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The Past, Present, and Future of Open Source Technology

by Anastasia C. Valentine on December 14, 2020

 

The Past, Present, and Future of Open Source Technology

 

 

One thing lies at the center of all great innovations – collaboration. Technological advancements, big and small, were made possible due to the collective ideas and feedback of great minds working together. Open Source Technology was built upon this idea, and it has now become one of the most favored sets of tools and technologies used by developers. In this article, we take a look at the roots of open source, how it’s used today, and what the future may hold for this technology.

 

Free as in Freedom

 

To truly understand the significance of Open Source Technology, we must start at the beginning. The concept of open source is nothing new. Prior to the late 1970s, software was traditionally given away with hardware in the form of source code. It was not until the late 1970s and early 1980s that companies began to see the value in software, and so began an era of NDAs and proprietary software licenses.

Frustrated by the secrecy and lack of collaboration, a MIT programmer by the name of Richard M. Stallman created the GNU project, which aimed to create a clone of the Unix operating system, only this one would offer its users complete freedom to share and collaborate. In 1985, he published the GNU Manifesto, calling programmers to join his cause. The free software movement was born.

However, from the start, there was obfuscation around the word “free.” Stallman was known to remind users that the concept of free software was referring to freedom, as in rights, not gifts. It wasn’t until 1998 that the term “open source” was coined by Christine Peterson, citing the fundamental difference between free and proprietary software not being in the price, but in the open source code. The software itself might not be free, but if the software’s source code is open source, anyone is free to inspect, modify, and enhance that code.

 

Many Minds at Work

 

Today, a great network of open source developers working around the world contribute to an ever growing and ever improving set of technologies. Because of the power behind this collective intellect, open source tends to be an excellent strategy for startups. With so many minds at work on a single problem at any given time, those problems and, in turn, solutions are found much more quickly than they would be by one or two programmers that a startup company might employ in its infancy. This “hivemind” can prove especially beneficial for data-heavy projects that by nature require a vast effort to get off the ground.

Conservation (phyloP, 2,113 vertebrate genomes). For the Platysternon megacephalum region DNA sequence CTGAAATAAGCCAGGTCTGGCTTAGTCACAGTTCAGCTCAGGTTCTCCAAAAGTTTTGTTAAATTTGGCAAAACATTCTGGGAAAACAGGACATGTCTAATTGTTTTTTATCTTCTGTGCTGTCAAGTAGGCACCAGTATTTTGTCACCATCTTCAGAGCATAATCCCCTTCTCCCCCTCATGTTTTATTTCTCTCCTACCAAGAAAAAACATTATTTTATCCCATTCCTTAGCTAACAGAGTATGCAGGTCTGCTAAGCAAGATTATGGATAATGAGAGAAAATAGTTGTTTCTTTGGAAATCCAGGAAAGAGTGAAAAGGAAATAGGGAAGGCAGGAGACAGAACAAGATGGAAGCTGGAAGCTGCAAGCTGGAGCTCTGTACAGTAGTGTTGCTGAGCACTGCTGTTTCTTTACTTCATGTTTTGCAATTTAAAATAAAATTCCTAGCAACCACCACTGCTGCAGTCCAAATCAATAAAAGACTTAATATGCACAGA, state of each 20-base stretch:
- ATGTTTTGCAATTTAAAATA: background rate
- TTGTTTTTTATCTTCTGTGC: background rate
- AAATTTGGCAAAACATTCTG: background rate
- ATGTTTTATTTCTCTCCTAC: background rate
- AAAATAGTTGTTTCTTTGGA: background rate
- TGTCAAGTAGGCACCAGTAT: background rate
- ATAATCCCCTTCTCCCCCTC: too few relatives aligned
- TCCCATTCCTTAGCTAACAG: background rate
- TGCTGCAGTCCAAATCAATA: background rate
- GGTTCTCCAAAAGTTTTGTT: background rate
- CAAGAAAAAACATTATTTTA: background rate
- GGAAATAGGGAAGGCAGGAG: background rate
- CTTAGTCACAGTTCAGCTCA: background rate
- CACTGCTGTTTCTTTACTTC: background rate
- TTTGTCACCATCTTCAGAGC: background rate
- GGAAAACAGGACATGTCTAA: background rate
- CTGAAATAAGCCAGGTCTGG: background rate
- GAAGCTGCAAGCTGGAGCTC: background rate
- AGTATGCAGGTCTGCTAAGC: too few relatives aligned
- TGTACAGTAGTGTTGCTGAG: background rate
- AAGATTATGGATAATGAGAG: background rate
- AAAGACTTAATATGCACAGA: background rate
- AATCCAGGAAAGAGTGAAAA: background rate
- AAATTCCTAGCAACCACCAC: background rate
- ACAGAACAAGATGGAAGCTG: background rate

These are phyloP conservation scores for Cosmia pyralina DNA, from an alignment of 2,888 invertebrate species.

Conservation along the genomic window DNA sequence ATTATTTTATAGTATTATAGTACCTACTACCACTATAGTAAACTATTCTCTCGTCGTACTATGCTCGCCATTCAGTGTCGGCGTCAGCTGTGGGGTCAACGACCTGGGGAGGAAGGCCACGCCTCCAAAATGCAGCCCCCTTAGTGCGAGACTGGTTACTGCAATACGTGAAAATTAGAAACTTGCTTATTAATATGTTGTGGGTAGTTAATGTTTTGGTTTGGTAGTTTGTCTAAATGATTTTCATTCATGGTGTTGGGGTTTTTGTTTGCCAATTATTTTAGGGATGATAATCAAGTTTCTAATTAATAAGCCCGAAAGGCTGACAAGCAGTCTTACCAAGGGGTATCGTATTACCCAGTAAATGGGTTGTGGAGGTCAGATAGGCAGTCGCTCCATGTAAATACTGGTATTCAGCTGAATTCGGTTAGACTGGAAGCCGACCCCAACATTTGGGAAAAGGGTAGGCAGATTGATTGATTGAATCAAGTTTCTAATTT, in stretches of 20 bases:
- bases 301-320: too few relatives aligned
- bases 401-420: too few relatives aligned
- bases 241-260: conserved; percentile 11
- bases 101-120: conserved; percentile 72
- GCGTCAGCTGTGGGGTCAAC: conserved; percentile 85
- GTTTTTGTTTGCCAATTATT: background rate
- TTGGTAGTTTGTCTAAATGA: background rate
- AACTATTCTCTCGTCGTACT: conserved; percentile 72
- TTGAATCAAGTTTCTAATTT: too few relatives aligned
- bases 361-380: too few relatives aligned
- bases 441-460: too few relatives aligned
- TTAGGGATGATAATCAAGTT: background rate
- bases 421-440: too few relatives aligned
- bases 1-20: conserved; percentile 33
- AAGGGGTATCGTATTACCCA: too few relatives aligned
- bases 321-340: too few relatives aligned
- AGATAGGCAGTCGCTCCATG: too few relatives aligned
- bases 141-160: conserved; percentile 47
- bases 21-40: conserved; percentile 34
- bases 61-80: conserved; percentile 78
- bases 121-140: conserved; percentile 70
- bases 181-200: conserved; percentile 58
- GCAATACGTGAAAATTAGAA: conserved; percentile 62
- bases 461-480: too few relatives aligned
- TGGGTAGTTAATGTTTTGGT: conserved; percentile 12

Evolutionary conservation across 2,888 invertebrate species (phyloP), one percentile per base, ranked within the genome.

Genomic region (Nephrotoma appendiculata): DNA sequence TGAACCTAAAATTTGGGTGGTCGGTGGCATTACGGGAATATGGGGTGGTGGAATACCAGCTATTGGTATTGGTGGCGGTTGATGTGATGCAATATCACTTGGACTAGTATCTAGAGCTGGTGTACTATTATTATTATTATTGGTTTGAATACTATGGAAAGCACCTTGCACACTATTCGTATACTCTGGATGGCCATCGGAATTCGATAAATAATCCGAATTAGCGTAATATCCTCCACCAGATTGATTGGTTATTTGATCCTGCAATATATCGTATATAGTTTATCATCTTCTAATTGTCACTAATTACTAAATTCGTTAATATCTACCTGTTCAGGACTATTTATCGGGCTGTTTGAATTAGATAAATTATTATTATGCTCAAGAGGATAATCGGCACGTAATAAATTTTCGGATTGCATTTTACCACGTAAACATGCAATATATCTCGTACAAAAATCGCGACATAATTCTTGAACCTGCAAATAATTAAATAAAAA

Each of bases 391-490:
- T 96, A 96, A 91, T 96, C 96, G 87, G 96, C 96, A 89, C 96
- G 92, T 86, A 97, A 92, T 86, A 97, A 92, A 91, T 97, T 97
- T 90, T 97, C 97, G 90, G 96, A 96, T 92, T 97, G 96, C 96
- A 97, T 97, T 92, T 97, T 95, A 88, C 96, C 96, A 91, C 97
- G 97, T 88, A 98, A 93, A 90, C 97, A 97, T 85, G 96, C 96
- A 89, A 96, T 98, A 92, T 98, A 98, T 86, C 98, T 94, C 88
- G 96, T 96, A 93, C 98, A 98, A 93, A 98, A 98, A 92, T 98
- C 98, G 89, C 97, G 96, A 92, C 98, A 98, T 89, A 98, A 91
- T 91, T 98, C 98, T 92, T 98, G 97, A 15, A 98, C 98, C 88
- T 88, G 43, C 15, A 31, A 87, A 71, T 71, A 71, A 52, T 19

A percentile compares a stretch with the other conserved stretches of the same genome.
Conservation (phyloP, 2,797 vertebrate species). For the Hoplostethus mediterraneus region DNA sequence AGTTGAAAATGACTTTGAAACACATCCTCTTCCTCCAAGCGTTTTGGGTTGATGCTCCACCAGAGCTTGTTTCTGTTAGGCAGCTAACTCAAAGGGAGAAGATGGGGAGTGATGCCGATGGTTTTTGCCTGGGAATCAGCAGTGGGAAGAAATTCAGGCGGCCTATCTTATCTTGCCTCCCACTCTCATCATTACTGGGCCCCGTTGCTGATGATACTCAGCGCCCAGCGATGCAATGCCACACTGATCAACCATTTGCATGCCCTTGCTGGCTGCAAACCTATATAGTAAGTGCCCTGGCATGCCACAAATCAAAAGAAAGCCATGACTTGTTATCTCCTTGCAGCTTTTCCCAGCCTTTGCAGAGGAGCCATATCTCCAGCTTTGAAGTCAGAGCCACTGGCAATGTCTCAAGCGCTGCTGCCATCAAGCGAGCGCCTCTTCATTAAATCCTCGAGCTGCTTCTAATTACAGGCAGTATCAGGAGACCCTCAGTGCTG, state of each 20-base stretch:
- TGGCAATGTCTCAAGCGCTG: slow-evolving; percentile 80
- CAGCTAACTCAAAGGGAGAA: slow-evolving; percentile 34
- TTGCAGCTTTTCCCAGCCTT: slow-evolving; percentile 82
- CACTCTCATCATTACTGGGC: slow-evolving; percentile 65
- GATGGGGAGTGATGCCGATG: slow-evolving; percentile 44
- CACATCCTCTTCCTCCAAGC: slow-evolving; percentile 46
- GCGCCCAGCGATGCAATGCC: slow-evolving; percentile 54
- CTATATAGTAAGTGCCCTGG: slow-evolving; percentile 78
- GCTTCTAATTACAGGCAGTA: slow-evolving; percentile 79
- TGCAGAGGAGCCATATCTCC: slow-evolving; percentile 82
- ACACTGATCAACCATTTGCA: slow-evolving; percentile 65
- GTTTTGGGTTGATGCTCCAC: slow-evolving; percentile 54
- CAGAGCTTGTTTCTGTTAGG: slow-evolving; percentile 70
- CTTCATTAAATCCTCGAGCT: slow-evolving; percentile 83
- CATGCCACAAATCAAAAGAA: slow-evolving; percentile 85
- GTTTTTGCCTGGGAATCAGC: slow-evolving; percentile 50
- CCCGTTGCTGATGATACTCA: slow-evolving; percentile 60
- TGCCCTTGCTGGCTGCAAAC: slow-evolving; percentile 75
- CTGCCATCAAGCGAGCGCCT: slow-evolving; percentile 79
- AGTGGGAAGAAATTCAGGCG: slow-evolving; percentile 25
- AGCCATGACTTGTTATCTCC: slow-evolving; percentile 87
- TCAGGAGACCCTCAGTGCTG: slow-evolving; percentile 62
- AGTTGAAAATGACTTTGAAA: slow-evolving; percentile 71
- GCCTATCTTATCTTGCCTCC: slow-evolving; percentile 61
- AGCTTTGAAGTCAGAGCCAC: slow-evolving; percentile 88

Open source is not only a strategy employed by startups to fast-track their development. In 2018, IBM acquired Red Hat for $34 Billion, pushing open source acquisitions and mergers for that year to nearly $55 Billion.

Why spend so much money on technologies that do not profit from user licenses? By and large, developers like open source. Due to the vast number of contributors, the technology tends to be cutting-edge, collaborative, and transparent. It pushes developers to produce better code, and it does not require waiting on purchasing agreements and bureaucracy. There is a mindset around open source that goes to the root of the movement: the principles of freedom and information sharing for the betterment of all.

For software development companies, developers who write that software are a valuable resource, and a way to win them over beyond increasingly high salaries is in providing them with the tools they want to use. For many developers, those tools of choice have open source code.

 

Open Source Under Threat?

 

Unsurprisingly, with so much manpower behind it, the open source engine also results in faster advancement of technologies. While technological advancement for the betterment of all is a wonderful sentiment, most software development companies do eventually need to turn a profit. So how can those companies balance the free labor benefit of open source with making money through intellectual property?

There comes a time in most software companies’ growth where some amount of the code must be protected as proprietary. Not all software companies will become giants like Facebook who can continue to invest in their open source programs while keeping their root business’s IP behind a privacy shield. For most, a careful balance must be struck between open source code and proprietary.

If companies only employ open source as a growth strategy until they have enough code or credibility to move everything to a propriety model, the entire concept of open source will be corroded. In a 2019 interview, Dev Ittycheria, the founder and CEO of MongoDB, stated that MongoDB only used open source as a “freemium strategy” and downplayed the significance of the community’s contributions. If more companies continue to deny the impact open source has had on their overall success, disheartened developers will stop contributing. After all, the significance of open source is directly reliant on the number of people who continue to use it.

There is not always an easy solution for organizations who need to move from an open source model to a proprietary one in order to make money. Common strategies include keeping the bulk of source code open while moving a small portion to proprietary, charging for support and/or hosting, and offering users different software package options, one free, the other with a license. There is no one-size-fits-all.

As long as software organizations continue to grow with open source code, and developers continue to contribute, the open source community will continue to thrive. In turn, technology will continue to accelerate and advance at exponential rates – hopefully – for the betterment of all.

 

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